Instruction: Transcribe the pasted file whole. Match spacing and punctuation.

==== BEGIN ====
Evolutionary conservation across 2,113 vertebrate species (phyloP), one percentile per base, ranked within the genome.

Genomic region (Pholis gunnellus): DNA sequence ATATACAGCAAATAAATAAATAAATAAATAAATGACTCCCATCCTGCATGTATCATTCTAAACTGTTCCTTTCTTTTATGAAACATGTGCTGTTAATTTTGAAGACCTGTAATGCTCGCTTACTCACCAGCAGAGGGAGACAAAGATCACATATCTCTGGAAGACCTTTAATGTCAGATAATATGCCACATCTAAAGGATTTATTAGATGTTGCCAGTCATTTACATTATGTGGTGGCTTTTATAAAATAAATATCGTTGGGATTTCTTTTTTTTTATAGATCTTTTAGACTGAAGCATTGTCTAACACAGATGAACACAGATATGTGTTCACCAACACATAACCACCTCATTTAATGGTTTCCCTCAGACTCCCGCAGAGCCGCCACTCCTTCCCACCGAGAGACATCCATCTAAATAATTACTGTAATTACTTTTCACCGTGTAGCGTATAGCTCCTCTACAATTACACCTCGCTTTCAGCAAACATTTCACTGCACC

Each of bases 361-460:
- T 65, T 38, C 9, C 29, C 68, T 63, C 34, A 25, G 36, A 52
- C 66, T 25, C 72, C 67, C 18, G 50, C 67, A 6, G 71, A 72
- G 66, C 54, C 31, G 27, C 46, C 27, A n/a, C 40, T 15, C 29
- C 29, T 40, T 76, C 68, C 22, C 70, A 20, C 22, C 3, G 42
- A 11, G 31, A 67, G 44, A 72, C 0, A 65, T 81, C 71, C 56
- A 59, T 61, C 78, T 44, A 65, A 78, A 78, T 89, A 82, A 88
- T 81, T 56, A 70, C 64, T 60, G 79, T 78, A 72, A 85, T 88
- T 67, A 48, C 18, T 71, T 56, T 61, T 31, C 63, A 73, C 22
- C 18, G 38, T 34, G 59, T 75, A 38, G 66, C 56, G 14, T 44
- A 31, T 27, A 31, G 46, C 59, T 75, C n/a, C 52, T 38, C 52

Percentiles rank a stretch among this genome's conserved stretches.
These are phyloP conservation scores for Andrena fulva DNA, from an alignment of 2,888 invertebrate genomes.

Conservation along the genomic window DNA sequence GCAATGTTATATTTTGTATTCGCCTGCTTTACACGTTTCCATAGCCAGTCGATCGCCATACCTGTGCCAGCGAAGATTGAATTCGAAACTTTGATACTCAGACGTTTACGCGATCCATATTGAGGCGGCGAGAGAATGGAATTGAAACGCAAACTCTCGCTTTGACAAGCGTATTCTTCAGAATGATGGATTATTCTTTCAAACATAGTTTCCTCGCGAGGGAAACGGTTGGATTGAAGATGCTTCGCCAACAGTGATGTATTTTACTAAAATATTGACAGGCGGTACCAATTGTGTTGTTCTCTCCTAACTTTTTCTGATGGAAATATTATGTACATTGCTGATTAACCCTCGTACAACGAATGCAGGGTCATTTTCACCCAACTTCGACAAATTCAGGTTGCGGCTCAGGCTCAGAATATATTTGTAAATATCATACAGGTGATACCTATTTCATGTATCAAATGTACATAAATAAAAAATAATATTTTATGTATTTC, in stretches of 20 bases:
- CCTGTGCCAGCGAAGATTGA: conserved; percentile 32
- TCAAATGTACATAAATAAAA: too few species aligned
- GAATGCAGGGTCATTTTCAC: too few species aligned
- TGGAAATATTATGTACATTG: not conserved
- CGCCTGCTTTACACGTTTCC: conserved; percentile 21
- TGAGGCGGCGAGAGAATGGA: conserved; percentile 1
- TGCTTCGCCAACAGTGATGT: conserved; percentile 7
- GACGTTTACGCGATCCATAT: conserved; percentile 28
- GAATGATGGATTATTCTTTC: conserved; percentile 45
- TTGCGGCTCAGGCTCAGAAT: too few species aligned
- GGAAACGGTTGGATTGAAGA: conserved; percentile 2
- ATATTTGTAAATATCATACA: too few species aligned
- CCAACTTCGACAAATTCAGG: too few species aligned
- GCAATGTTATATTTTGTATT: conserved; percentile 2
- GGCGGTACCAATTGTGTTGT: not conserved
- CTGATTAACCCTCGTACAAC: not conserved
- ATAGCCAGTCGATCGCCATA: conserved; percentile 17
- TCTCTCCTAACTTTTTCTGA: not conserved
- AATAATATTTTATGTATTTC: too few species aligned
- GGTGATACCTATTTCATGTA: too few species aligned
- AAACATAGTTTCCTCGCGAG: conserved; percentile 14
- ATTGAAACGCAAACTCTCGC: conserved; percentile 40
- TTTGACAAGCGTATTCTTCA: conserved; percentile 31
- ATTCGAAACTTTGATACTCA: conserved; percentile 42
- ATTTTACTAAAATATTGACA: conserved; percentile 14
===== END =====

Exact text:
Evolutionary conservation across 2,113 vertebrate species (phyloP), one percentile per base, ranked within the genome.

Genomic region (Pholis gunnellus): DNA sequence ATATACAGCAAATAAATAAATAAATAAATAAATGACTCCCATCCTGCATGTATCATTCTAAACTGTTCCTTTCTTTTATGAAACATGTGCTGTTAATTTTGAAGACCTGTAATGCTCGCTTACTCACCAGCAGAGGGAGACAAAGATCACATATCTCTGGAAGACCTTTAATGTCAGATAATATGCCACATCTAAAGGATTTATTAGATGTTGCCAGTCATTTACATTATGTGGTGGCTTTTATAAAATAAATATCGTTGGGATTTCTTTTTTTTTATAGATCTTTTAGACTGAAGCATTGTCTAACACAGATGAACACAGATATGTGTTCACCAACACATAACCACCTCATTTAATGGTTTCCCTCAGACTCCCGCAGAGCCGCCACTCCTTCCCACCGAGAGACATCCATCTAAATAATTACTGTAATTACTTTTCACCGTGTAGCGTATAGCTCCTCTACAATTACACCTCGCTTTCAGCAAACATTTCACTGCACC

Each of bases 361-460:
- T 65, T 38, C 9, C 29, C 68, T 63, C 34, A 25, G 36, A 52
- C 66, T 25, C 72, C 67, C 18, G 50, C 67, A 6, G 71, A 72
- G 66, C 54, C 31, G 27, C 46, C 27, A n/a, C 40, T 15, C 29
- C 29, T 40, T 76, C 68, C 22, C 70, A 20, C 22, C 3, G 42
- A 11, G 31, A 67, G 44, A 72, C 0, A 65, T 81, C 71, C 56
- A 59, T 61, C 78, T 44, A 65, A 78, A 78, T 89, A 82, A 88
- T 81, T 56, A 70, C 64, T 60, G 79, T 78, A 72, A 85, T 88
- T 67, A 48, C 18, T 71, T 56, T 61, T 31, C 63, A 73, C 22
- C 18, G 38, T 34, G 59, T 75, A 38, G 66, C 56, G 14, T 44
- A 31, T 27, A 31, G 46, C 59, T 75, C n/a, C 52, T 38, C 52

Percentiles rank a stretch among this genome's conserved stretches.
These are phyloP conservation scores for Andrena fulva DNA, from an alignment of 2,888 invertebrate genomes.

Conservation along the genomic window DNA sequence GCAATGTTATATTTTGTATTCGCCTGCTTTACACGTTTCCATAGCCAGTCGATCGCCATACCTGTGCCAGCGAAGATTGAATTCGAAACTTTGATACTCAGACGTTTACGCGATCCATATTGAGGCGGCGAGAGAATGGAATTGAAACGCAAACTCTCGCTTTGACAAGCGTATTCTTCAGAATGATGGATTATTCTTTCAAACATAGTTTCCTCGCGAGGGAAACGGTTGGATTGAAGATGCTTCGCCAACAGTGATGTATTTTACTAAAATATTGACAGGCGGTACCAATTGTGTTGTTCTCTCCTAACTTTTTCTGATGGAAATATTATGTACATTGCTGATTAACCCTCGTACAACGAATGCAGGGTCATTTTCACCCAACTTCGACAAATTCAGGTTGCGGCTCAGGCTCAGAATATATTTGTAAATATCATACAGGTGATACCTATTTCATGTATCAAATGTACATAAATAAAAAATAATATTTTATGTATTTC, in stretches of 20 bases:
- CCTGTGCCAGCGAAGATTGA: conserved; percentile 32
- TCAAATGTACATAAATAAAA: too few species aligned
- GAATGCAGGGTCATTTTCAC: too few species aligned
- TGGAAATATTATGTACATTG: not conserved
- CGCCTGCTTTACACGTTTCC: conserved; percentile 21
- TGAGGCGGCGAGAGAATGGA: conserved; percentile 1
- TGCTTCGCCAACAGTGATGT: conserved; percentile 7
- GACGTTTACGCGATCCATAT: conserved; percentile 28
- GAATGATGGATTATTCTTTC: conserved; percentile 45
- TTGCGGCTCAGGCTCAGAAT: too few species aligned
- GGAAACGGTTGGATTGAAGA: conserved; percentile 2
- ATATTTGTAAATATCATACA: too few species aligned
- CCAACTTCGACAAATTCAGG: too few species aligned
- GCAATGTTATATTTTGTATT: conserved; percentile 2
- GGCGGTACCAATTGTGTTGT: not conserved
- CTGATTAACCCTCGTACAAC: not conserved
- ATAGCCAGTCGATCGCCATA: conserved; percentile 17
- TCTCTCCTAACTTTTTCTGA: not conserved
- AATAATATTTTATGTATTTC: too few species aligned
- GGTGATACCTATTTCATGTA: too few species aligned
- AAACATAGTTTCCTCGCGAG: conserved; percentile 14
- ATTGAAACGCAAACTCTCGC: conserved; percentile 40
- TTTGACAAGCGTATTCTTCA: conserved; percentile 31
- ATTCGAAACTTTGATACTCA: conserved; percentile 42
- ATTTTACTAAAATATTGACA: conserved; percentile 14